With respect to Trade Barriers, the paper suggests that tariffs and trade restrictions should be eliminated, including “onerous and unnecessary customs requirements.” And while the United States’ commitment to provide or finance 1.1 billion vaccine doses abroad, making it the single largest donor of COVID-19 vaccines, is commendable, a Brookings Institution analysis found that by December 2021, the United States may still have a surplus of more than 1 billion shots. “Whatever the United States can spare, it should give to foreign governments and international relief efforts such as COVAX, the global facility for promoting vaccine access,” the paper suggests. “These donations should include shots and the equipment to ship, refrigerate, and administer them.”

Finally, the paper recommends that the Administration should build international capacity for future pandemic planning, modeling the effort on the President’s Emergency Plan for AIDS Relief (PEPFAR), instituted by President George W. Bush.

The authors point to European leaders from across the political spectrum who have resisted the IP waiver proposal, including outgoing German chancellor Angela Merkel and European Commissioner for Trade Valdis Dombrovskis. Both leaders have noted IP protection as being integral to any solution.

Ultimately the Indian and South African proposal is about those governments securing access to U.S. technologies “so their domestic biotech industries can gain an unearned advantage,” concludes the paper. It ends:

Smart vaccine diplomacy abroad, expanded drug-manufacturing capacity at home, and protection for IP rights align with President Biden’s agenda to “build back better.” With this approach, Americans can help themselves the best way they know how—by helping everyone else.

U.S. Trade Ambassador Katherine Tai is meeting with government officials in Japan, Korea, and India this week to discuss ways to “strengthen trade and economic relationships with key allies and partners,” and the World Trade Organization’s 12th Ministerial Conference is set to take place from November 30 – December 3 in Geneva, Switzerland.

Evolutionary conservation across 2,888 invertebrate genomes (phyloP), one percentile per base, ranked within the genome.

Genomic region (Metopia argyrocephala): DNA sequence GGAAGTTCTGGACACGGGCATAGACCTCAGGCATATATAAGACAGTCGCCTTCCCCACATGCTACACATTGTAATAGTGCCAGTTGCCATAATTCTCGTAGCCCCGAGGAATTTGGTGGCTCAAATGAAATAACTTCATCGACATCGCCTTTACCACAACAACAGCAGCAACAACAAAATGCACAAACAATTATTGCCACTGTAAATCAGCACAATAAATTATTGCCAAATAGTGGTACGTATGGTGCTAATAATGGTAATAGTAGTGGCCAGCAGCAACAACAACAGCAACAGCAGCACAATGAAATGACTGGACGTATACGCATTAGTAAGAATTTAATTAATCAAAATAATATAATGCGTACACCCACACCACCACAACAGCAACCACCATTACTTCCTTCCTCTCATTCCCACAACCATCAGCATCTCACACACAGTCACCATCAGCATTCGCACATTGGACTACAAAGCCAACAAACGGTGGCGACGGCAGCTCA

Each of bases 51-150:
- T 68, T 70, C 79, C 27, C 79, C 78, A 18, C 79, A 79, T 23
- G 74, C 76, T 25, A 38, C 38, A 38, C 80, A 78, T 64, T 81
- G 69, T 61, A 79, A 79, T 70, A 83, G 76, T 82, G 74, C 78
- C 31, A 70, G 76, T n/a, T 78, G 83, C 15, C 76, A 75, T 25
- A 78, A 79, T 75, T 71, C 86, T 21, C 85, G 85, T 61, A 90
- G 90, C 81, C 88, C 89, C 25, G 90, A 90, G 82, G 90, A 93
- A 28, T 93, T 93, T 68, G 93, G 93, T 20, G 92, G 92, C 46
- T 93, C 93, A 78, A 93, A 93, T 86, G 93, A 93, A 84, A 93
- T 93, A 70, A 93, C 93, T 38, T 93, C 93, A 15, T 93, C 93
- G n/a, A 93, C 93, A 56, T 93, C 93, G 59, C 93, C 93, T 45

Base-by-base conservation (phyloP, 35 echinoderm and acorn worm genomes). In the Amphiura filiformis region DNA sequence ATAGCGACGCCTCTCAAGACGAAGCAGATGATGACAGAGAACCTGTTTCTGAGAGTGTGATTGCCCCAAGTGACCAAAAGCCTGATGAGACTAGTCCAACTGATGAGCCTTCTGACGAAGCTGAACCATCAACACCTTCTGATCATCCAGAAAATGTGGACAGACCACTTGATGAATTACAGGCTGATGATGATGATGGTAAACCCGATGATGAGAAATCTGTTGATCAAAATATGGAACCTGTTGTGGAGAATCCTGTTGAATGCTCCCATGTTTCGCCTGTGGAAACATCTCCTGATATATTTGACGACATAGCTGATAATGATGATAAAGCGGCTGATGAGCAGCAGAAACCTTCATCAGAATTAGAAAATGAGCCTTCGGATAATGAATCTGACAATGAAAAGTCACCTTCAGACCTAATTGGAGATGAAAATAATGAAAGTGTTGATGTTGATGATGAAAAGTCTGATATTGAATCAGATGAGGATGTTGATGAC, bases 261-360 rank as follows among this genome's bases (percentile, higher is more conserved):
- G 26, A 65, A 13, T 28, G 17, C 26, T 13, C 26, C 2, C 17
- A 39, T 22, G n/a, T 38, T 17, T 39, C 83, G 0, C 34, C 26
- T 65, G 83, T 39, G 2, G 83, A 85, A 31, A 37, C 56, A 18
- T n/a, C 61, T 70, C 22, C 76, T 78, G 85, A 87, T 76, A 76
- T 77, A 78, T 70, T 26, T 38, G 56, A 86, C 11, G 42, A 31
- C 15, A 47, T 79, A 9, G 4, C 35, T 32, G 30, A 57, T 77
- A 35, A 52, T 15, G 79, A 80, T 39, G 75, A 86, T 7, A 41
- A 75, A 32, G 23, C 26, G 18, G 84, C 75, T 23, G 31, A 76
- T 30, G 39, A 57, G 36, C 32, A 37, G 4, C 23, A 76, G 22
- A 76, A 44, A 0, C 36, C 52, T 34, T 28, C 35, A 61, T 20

The Author

Eileen McDermott

Eileen McDermott is the Editor-in-Chief of IPWatchdog.com. Eileen is a veteran IP and legal journalist, and no stranger to the intellectual property world, having held editorial and managerial positions at several publications and industry organizations. She has acted as editorial consultant for the International Trademark Association (INTA), chiefly overseeing the editorial process for the Association’s twice-monthly newsletter, the INTA Bulletin. Eileen has also served as a freelance editor for the World Intellectual Property Organization (WIPO); as senior consulting editor for the Intellectual Property Owners Association (IPO) from 2015 to 2017; as Managing Editor and Editor-in-Chief at INTA from 2013 to 2016; and was Americas Editor for Managing Intellectual Property magazine from 2007 to 2013.

Warning & Disclaimer: The pages, articles and comments on IPWatchdog.com do not constitute legal advice, nor do they create any attorney-client relationship. The articles published express the personal opinion and views of the author as of the time of publication and should not be attributed to the author’s employer, clients or the sponsors of IPWatchdog.com. Read more.

Discuss this

There are currently 4 Comments comments. Join the discussion.

  1. Pro Say November 17, 2021 6:09 pm

    Force private companies to waive away America’s highly-valuable, critically-important vaccine IP rights to whomever comes knocking?

    Harrumph.

    What’s next — waive away America’s highly valuable, critically-important IP rights to whomever comes knocking . . . by unconstitutionally restricting which innovations qualify for patent protection . . . and which don’t?

    Nah. That would never happen.

    Not in America.

  2. Model 101 November 18, 2021 2:26 pm

    Thousand attaboys to these guys!

  3. Curious November 18, 2021 3:39 pm